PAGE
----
A beeline for extinction? ‘Let’s not accept that it’s too late’

As threats to bees grow severe, garden design should consider pollinators’ needs

Bumblebee. Illustration: Michael Viney

Bumblebee. Illustration: Michael Viney

 

The bees came home late to their hives in our garden in a Dublin suburb the evening we wanted to move them to our new home in the west. So we missed sending them by train and had to set off with the hives in an open trailer behind the car.

This meant driving rather slowly and avoiding too many bumps; given the roads of that time, it took for ever. Dusk was darkening before the two hives were settled beside the stream at Thallabawn.

Ethna, as beekeeper, had watched her mother tending the family hives in Cavan. I was not even apprenticed, but warmed to the arcane mysteries of apian lives. The bees were an Italian strain, supposedly superior and easygoing (this before a ban on importing European queens as the mite-borne disease of varroa swept through Europe).

It soon became clear that our bees were not happy in Connacht’s wind and rain. To keep them through two winters, we had to feed them sugar, rather than sharing in their honey. When Ethna became allergic to the occasional sting, this venture in self-sufficiency came to a close.

We would have done better with the native Irish honeybee, Apis mellifera mellifera, bigger, darker and hairier, more frugal in its habits and adapted to the Irish climate over thousands of years. But its modern survival was not proven until 1996, when three Co Laois schoolgirls won the Young Scientist competition by – incredibly – measuring the wings of 22,000 bees.

Since then, championed by pioneering beekeepers, reviving strains of the native honeybee has progressed well. DNA university research has established that millions of the “black bees” are living in at least 300 hives throughout the country. Pockets of “pure” bee population still exist and show remarkable resistance to disease.

Planting ideas

The drive to restoration is led by the all-Ireland Native Irish Honey Bee Society, whose conference will be held at the Athlone Springs Hotel on March 1st and 2nd. And while one of its main speakers, Prof Francis Ratnieks, will talk chiefly about ways to keep bees healthy, his apicultural research group at Brighton University has made other studies of great interest to any wildlife-friendly gardener as spring begins to arrive

As the big All-Ireland Pollinator Plan (at biodiversityireland.ie) enters its fourth year, which plants should gardeners grow to benefit insects such as honeybees, bumblebees and hoverflies?

There’s no shortage of advice online and in books, but recommendations can differ a great deal and lack any scientific basis. Ratnieks and colleague Mihail Garbuzov, dedicated to hard data, have matched professional lists with their findings. Some results are well worth consulting in their paper Listmania.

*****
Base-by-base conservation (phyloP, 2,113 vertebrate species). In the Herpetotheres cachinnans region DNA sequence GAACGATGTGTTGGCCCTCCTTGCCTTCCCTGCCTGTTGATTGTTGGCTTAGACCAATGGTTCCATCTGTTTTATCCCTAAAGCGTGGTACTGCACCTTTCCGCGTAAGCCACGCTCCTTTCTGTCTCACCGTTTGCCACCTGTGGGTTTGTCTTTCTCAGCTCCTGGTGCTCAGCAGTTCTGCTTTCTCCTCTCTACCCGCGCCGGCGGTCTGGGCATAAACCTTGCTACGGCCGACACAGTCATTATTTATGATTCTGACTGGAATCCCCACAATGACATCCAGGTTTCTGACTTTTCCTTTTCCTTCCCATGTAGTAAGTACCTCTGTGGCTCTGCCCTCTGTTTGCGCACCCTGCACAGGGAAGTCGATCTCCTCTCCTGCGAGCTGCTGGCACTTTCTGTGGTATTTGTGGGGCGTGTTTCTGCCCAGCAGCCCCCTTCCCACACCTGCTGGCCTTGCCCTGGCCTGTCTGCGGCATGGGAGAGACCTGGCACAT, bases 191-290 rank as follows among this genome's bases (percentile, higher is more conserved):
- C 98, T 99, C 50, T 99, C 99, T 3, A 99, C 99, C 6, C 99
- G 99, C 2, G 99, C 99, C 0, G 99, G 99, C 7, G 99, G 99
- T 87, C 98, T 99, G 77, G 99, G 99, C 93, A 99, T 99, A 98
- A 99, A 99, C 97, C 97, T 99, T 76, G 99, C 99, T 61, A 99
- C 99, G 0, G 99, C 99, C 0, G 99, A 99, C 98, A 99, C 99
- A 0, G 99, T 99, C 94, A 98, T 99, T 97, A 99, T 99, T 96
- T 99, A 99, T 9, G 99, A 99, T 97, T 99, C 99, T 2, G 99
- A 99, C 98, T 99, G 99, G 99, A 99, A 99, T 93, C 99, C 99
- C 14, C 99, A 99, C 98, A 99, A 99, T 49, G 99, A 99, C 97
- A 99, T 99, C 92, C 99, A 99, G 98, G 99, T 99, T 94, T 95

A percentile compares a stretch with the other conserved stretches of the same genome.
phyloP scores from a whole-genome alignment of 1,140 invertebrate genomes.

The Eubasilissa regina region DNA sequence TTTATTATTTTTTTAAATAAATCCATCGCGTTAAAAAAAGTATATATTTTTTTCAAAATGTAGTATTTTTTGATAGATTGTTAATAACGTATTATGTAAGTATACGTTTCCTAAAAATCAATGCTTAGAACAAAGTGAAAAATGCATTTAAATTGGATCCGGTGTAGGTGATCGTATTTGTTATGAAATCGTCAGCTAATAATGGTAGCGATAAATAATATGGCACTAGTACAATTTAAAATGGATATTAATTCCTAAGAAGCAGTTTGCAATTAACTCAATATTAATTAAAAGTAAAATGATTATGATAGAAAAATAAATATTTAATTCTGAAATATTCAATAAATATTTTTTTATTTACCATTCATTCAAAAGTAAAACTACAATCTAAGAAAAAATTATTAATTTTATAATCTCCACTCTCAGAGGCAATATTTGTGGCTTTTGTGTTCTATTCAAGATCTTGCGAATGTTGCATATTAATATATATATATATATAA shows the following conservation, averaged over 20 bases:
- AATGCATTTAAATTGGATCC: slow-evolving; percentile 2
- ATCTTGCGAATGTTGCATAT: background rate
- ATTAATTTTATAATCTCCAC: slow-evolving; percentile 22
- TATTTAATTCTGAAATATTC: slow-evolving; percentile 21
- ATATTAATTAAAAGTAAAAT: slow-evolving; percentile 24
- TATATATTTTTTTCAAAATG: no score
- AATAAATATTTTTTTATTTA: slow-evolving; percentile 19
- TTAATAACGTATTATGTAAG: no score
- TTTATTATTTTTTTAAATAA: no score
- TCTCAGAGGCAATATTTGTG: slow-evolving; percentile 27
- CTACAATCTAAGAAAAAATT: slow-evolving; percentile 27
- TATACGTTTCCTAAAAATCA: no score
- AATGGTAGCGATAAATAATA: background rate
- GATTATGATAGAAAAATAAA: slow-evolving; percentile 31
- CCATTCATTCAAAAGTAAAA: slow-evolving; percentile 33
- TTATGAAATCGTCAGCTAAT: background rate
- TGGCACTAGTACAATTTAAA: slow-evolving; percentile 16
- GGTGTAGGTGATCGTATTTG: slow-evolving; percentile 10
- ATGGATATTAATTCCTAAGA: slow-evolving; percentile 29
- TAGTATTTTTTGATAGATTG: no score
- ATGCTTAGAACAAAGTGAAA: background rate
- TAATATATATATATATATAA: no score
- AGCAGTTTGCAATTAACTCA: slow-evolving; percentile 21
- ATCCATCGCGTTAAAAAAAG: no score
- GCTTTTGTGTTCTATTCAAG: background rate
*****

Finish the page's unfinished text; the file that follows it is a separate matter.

In their experimental Sussex gardens, for example, they spent two summers logging the visits of foraging insects to individual patches of 32 flowering plants, all very popular with people. While the plants were a fraction of all the thousands of varieties available, their attraction to insects foraging for nectar and pollen varied almost 100-fold, with the standard bright-red “geranium” scoring least visits of all.

Borage, the blue-starred annual, was mostly visited by honeybees and lavender mostly by bumblebees. Open-flowered dahlias did better than those with curled or closed petals The herb marjoram attracted wild bees of all kinds, and agastache, the “giant hyssop”, is another strong favourite.

Not too late

The Sussex team has countered the long-standing belief that only native plants are useful to native wildlife. This is true, it seems, in some parts of the world, where plants are endemic and native to special climates, but not in temperate Britain or Ireland, where a lot of foreign hybrids do perfectly well in providing nectar and pollen. Even so, most of the plants on sale in garden centres or chosen for parks and show gardens can be disappointingly unattractive to insect eyes and sense of smell.

The researchers surveyed six Sussex garden centres with up to 70 plants in bloom, counting the visits of insects to each. They compared these with visits to the six pots of flowering marjoram, a proven favourite they had brought with them. The “marjoram scores” showed perennials doing rather better than bedding plants, but the results agreed generally with those from the experimental gardens: perhaps five plant genera stood high among the rest.

In one urban public show garden (with many wrong dahlias – cactus and pom-poms), a mere 4 per cent of plants were highly attractive to insects.

Results such as these show how easy it is to fill parks and gardens with dazzling colour that people enjoy but that does little for pollinating insects. We need to bring together the right kind of flowers and the right kind of native bees.

Another speaker at the Athlone bee conference will be Dr Una Fitzpatrick, senior ecologist at the National Biodiversity Data Centre and co-ordinator of the All-Ireland Pollinator Plan. Even as threats to the world’s insects grow severe, Fitzpatrick remains an eternal optimist. “Let’s not accept that it’s too late.”

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